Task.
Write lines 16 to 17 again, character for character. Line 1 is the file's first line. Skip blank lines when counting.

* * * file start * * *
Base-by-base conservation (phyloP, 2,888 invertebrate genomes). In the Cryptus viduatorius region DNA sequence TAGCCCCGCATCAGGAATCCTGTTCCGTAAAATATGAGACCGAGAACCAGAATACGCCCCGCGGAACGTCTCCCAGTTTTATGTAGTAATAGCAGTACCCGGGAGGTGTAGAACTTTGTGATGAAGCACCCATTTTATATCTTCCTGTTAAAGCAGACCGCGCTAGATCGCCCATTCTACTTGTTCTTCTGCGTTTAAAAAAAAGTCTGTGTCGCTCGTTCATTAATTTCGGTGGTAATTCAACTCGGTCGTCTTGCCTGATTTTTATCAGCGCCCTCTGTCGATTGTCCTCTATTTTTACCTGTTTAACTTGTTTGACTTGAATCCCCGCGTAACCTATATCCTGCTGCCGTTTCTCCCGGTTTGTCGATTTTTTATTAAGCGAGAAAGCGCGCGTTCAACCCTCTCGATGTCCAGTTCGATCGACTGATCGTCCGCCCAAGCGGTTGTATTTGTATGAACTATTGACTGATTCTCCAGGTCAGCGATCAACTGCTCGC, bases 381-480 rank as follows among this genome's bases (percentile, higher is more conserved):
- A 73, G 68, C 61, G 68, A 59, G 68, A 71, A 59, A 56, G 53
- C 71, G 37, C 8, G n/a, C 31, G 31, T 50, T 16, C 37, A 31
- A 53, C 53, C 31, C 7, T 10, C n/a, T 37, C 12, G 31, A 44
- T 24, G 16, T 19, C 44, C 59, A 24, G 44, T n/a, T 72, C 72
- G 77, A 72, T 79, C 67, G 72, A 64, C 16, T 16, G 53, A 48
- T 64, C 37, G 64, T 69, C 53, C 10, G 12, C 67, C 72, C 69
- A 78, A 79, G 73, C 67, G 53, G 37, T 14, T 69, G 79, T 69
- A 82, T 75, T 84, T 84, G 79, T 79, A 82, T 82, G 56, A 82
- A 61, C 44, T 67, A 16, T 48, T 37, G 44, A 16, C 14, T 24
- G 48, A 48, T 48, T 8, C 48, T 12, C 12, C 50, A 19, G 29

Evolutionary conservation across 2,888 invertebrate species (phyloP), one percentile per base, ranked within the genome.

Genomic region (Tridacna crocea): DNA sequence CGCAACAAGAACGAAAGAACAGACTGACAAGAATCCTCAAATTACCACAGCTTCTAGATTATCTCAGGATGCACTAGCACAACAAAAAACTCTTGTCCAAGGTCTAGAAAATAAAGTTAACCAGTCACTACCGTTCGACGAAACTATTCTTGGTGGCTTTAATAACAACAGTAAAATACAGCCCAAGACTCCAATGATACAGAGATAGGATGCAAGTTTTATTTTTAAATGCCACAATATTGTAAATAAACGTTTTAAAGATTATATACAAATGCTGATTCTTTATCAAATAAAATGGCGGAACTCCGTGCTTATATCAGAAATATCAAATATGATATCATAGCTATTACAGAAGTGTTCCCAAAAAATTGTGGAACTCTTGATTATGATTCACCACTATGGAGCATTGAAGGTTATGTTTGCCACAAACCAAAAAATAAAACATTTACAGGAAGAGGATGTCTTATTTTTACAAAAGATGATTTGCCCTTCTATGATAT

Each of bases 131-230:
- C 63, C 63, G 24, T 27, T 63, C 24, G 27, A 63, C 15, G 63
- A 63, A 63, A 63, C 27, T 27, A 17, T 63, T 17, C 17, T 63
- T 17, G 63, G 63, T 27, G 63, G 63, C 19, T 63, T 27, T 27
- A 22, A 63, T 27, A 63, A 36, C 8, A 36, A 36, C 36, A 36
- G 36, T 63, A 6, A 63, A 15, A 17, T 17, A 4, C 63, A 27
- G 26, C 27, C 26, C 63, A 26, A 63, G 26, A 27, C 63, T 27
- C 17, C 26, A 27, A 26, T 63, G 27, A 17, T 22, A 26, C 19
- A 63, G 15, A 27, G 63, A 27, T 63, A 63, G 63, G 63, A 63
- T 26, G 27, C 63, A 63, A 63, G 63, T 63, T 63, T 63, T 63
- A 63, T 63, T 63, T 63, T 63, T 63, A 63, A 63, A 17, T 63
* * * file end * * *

- A 63, A 63, A 63, C 27, T 27, A 17, T 63, T 17, C 17, T 63
- T 17, G 63, G 63, T 27, G 63, G 63, C 19, T 63, T 27, T 27